All individual account plans (profit sharing plans, Section 401(k) plans and Section 403(b) plans of tax-exempt entities) are now required under the Pension Protection Act of 2006 (“PPA”) to provide participants benefit statements at least annually, and such plans which permit participant investment direction must do so on a quarterly basis. For calendar year self-directed plans, this means that benefit statements must be issued in compliance with the new rules with respect to the quarter ending March 31, 2007.
Under prior law, participants were entitled to benefit statements only if they requested them in writing. The new benefit statements will be required regardless of any participant request, and must state the participant’s total accrued benefit, the vested portion of such benefits, an explanation of any “permitted disparity” affecting benefit allocations, an explanation of any applicable limitations and restrictions on the right of participants to direct their investments, an explanation of the importance for retirement planning of well-balanced and diversified investments, and a notice directing participants to a Department of Labor web site for sources of investment information.
The Department of Labor has recently provided the following interim guidance concerning the requirements that apply to benefit statements issued by sponsors of self-directed separate account plans:
- Multiple documents can be used for now in order to meet the new requirements. This would allow a plan sponsor to satisfy the new requirements by using statements provided by a number of service providers, such as financial institutions, record keepers and third-party administrators.
- The required benefit statements are timely if provided not later than 45 days following the period to which they apply, at least until further guidance is issued. For statements relating to the first calendar quarter of 2007, this means that statements for the period ended March 31, 2007 would be due sometime toward the middle of May, 2007.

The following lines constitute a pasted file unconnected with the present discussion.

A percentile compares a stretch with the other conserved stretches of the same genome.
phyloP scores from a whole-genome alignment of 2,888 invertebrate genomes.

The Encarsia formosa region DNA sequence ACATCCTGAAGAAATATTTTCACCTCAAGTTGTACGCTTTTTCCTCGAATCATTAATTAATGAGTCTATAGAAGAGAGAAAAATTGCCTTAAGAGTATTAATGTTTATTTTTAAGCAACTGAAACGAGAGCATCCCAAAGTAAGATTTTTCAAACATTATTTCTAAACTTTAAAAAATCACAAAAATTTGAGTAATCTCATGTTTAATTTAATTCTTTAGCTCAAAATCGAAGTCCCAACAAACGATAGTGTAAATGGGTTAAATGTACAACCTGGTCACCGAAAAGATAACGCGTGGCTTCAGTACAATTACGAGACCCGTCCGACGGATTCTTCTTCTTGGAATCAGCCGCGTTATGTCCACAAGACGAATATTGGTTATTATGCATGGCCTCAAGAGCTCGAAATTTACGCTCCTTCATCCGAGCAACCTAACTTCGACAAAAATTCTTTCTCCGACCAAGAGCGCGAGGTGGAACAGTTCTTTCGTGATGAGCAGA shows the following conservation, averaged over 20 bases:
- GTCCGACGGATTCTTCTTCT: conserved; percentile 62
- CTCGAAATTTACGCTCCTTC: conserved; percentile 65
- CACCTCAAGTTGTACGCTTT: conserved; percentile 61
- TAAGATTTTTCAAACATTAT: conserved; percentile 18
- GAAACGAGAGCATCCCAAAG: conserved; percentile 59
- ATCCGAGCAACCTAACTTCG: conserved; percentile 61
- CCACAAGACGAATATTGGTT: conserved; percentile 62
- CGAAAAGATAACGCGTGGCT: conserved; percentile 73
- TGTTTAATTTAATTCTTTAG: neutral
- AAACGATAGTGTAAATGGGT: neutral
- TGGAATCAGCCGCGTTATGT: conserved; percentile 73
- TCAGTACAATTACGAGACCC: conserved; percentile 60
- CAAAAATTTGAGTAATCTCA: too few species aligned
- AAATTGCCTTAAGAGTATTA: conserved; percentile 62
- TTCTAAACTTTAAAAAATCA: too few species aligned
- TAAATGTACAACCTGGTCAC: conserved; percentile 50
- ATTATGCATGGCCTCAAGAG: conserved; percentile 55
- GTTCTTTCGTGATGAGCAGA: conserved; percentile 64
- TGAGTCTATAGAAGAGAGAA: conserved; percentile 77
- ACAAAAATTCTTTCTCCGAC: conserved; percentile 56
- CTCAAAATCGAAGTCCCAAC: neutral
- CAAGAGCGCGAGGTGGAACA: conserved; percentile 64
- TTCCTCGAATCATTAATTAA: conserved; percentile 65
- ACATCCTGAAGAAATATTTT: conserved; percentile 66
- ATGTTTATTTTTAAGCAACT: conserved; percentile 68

- A model explanation of the importance of maintaining a well-diversified investment portfolio is included in the recent Department of Labor release. That explanation, which must be included in the documents comprising the benefit statement, reads as follows:
To help achieve long-term retirement security, you should give careful consideration to the benefits of a well-balanced and diversified investment portfolio. Spreading your assets among different types of investments can help you achieve a favorable rate of return, while minimizing your overall risk of losing money. This is because market or other economic conditions that cause one category of assets, or one particular security, to perform very well often cause another asset category, or another particular security, to perform poorly. If you invest more than 20% of your retirement savings in any one company or industry, your savings may not be properly diversified. Although diversification is not a guarantee against loss, it is an effective strategy to help you manage investment risk.
In deciding how to invest your retirement savings, you should take into account all of your assets, including any retirement savings outside of the Plan. No single approach is right for everyone because among other factors, individuals have different financial goals, different time horizons for meeting their goals, and different tolerances for risk.
It is also important to periodically review your investment portfolio, your investment objectives, and the investment options under the Plan to help ensure that your retirement savings will meet your retirement goals.
Comment: All sponsors of plans subject to the above rules and their administrators should take steps now to assure timely compliance with the PPA and the recent Department of Labor interim guidance.
Edition Date: March 1, 2007